With 9,000 words to go, the end is in sight. I’ve been busting my butt since November 1st to get a novel out of my head and onto the page, and I’m afraid to look back. Though every word may be shit, they’re still words, which is good enough for most novels. I’ve learned that when you sign up for NaNoWriMo you sign a little bit of your life away, but it’s largely the bit you don’t want. I had to evict the perfectionist demons in my head if I wanted to get anything done, and for that I’m thankful.
I’ll admit, not everything about this past month has been a dream. In fact, it’s been a lot like hell! But what makes you agonize over third person vs. first person perspective makes you stronger. Here are some of the pros and cons of participating in National Novel Writing Month:
I’d really like to know who nominated the month of November. Next to December, it’s probably the worst month to attempt doing anything. Most people have family to see, beards to grow, football to watch, and piles of stuffing to regret eating. Writing a novel could not have come at a worse time, but when the going gets tough, your novel gets going…?
It feels a little like a scam when the website constantly prompts you to donate. Donate to what? The hope that I might get a “free” T-shirt at the end of this thing? Thanks, but no thanks.
Every word I write for anything else—an email, a grocery list, this blog post—feels like words I’m taking away from my novel. My inner monologue: I shouldn’t be wasting words on anything else! I might run out of them before I get to the finish line! (Side note: I don’t think anyone has ever run out of words, just like no one overdoses on pot, you just get paranoid about it.)
If you cut me open, I might bleed brown. Given the amount of coffee I’ve been drinking the past month, that’s a real possibility.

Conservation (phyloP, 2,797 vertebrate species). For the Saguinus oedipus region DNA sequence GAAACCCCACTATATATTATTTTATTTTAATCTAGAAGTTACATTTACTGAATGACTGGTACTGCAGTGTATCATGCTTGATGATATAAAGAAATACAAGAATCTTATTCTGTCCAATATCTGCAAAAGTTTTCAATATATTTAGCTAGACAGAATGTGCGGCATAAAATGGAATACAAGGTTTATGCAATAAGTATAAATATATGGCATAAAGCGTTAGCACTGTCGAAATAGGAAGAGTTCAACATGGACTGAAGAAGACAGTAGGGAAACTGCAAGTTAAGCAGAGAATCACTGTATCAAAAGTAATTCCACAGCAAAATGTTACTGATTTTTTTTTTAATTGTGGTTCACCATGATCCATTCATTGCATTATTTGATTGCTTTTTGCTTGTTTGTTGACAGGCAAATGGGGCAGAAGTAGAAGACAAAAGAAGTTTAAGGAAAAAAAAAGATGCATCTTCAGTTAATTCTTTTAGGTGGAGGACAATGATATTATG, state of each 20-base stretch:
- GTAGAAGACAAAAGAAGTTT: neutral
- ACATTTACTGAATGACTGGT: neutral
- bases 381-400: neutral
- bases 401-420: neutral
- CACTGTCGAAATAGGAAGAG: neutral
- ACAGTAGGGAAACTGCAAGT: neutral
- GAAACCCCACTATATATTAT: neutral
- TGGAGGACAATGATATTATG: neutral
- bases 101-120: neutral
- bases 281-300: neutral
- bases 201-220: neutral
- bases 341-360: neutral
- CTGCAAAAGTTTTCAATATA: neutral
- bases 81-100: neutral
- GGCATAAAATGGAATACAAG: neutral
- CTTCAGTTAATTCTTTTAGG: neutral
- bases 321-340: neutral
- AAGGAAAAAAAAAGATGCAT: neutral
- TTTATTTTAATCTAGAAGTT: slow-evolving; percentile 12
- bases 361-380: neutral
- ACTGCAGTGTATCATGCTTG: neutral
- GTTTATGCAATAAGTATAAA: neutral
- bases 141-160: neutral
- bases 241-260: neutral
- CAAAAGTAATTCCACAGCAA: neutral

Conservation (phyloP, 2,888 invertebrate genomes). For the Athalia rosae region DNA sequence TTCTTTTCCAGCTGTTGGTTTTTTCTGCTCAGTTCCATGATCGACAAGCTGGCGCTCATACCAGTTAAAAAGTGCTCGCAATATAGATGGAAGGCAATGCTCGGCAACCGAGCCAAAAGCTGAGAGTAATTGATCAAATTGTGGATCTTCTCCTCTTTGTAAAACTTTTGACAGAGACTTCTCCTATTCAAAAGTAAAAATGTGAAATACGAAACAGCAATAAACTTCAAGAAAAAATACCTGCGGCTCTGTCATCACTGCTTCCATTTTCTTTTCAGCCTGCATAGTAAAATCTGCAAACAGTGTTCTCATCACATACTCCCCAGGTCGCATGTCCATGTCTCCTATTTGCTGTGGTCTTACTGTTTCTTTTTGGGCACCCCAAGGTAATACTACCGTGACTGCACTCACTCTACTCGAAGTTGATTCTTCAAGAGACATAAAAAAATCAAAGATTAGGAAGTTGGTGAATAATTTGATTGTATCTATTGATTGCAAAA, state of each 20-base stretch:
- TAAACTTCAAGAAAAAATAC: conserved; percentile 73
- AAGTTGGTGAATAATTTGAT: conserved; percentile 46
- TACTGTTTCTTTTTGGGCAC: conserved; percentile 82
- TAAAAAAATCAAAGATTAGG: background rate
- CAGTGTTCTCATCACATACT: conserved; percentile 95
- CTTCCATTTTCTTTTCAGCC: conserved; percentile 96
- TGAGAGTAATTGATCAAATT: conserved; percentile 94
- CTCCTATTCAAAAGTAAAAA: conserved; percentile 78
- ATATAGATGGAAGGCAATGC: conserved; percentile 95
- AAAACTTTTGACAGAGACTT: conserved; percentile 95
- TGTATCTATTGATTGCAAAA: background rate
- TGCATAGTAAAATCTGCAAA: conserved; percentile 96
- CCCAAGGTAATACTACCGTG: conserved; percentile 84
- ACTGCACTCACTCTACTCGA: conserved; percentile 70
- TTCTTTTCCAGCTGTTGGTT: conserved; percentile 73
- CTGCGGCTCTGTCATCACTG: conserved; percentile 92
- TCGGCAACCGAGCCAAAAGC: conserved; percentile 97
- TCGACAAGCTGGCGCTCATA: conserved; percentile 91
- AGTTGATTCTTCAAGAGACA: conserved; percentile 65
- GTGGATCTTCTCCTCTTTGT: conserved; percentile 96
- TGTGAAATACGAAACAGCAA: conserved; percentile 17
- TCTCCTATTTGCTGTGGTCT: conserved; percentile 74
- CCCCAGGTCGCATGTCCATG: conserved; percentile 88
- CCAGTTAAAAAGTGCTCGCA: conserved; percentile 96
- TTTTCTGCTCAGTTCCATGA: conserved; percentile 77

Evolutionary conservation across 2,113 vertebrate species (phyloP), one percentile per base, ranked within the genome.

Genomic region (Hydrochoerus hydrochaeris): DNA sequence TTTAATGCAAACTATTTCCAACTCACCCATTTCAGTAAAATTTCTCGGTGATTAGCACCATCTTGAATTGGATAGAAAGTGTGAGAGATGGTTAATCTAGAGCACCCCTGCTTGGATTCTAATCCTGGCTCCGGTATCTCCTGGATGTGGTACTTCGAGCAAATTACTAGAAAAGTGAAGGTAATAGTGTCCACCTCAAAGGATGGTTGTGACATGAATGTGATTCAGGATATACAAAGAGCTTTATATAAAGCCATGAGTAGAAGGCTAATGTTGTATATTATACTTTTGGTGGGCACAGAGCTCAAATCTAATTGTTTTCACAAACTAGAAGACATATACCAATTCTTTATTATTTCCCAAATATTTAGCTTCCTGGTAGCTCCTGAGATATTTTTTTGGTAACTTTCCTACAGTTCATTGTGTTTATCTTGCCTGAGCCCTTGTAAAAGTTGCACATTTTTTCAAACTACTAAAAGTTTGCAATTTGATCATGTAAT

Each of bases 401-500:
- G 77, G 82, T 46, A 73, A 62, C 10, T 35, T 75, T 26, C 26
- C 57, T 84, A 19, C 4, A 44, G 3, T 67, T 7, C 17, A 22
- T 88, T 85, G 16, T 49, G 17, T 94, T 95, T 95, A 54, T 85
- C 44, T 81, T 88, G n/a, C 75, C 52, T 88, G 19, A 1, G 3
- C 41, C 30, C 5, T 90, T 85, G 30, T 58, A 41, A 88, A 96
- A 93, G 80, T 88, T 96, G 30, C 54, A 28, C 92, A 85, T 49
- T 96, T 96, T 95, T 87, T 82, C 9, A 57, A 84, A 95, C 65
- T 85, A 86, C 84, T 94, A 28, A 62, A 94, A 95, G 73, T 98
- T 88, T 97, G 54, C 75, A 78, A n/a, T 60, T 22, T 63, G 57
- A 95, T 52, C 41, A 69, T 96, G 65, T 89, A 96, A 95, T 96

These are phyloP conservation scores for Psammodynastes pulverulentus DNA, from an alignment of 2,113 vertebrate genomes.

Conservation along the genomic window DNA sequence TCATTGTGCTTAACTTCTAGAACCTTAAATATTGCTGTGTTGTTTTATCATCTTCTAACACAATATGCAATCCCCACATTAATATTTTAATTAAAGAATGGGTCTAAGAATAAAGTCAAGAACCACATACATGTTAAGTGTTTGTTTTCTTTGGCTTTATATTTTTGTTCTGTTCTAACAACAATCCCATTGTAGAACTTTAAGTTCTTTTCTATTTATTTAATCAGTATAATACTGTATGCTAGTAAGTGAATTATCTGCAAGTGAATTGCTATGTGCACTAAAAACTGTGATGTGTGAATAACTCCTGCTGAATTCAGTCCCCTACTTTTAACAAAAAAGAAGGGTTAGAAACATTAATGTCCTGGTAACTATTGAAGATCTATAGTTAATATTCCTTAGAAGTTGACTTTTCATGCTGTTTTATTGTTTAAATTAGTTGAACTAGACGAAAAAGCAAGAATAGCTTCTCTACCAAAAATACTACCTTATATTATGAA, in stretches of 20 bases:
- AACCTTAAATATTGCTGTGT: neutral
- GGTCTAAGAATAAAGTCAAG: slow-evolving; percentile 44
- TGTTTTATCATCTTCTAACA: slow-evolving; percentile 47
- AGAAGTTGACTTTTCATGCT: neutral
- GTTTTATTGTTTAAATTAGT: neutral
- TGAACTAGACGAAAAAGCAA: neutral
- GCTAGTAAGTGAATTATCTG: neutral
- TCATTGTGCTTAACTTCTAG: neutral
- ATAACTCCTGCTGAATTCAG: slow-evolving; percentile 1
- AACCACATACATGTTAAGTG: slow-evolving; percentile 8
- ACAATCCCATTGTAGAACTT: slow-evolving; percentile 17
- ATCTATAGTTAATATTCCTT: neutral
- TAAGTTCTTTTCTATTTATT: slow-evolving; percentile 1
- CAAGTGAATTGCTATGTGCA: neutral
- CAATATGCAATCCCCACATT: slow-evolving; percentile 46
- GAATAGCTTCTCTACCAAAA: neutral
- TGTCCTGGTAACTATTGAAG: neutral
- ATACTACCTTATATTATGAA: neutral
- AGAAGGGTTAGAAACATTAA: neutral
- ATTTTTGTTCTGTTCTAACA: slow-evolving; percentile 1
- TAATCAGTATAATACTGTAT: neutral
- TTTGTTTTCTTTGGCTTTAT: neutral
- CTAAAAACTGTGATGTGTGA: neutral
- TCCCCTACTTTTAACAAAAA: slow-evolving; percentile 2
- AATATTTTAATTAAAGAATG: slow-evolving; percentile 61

NaNoWriMo has given me the kick in the pants to follow something through from start to finish. Most projects I attempt start with enthusiasm and energy, only to veer off a cliff about twenty pages in. This way, no matter how bad the writing gets, I’ve just got to plow through. Because when you write 50,000 words, they aren’t all going to be winners.
There’s a bit of accountability when you’re logging in your word count every day. It calculates for you what date you’ll finish if you go at the rate you’re going, which can be depressing/sobering if you got off to a slow start. The bar graph doesn’t factor in magic or writing fairies showing up at the last minute to save you.
I’m building up the endurance to write through not feeling like it. In a lot of ways, it resembles training for a marathon. You have to build a tolerance and put in the hours. It’s also an excuse to eat high-carb goo in lieu of real meals.
I had to cut out Bravo to find the time to write. I don’t need real housewives after all.
Of course, there are a number of obstacles that could set me back this last week. I might go into a turkey-induced coma tomorrow. I could get trapped on NJ Transit in the middle of a snowstorm and have to finish my novel on the backs of ticket stubs. Or worse, I could be trapped in Brooklyn and have to finish my novel in a trendy café surrounded by hipsters. But if I’m this creative coming up with obstacles that might slow me down, I’m certainly creative enough to come up with an ending for this beast.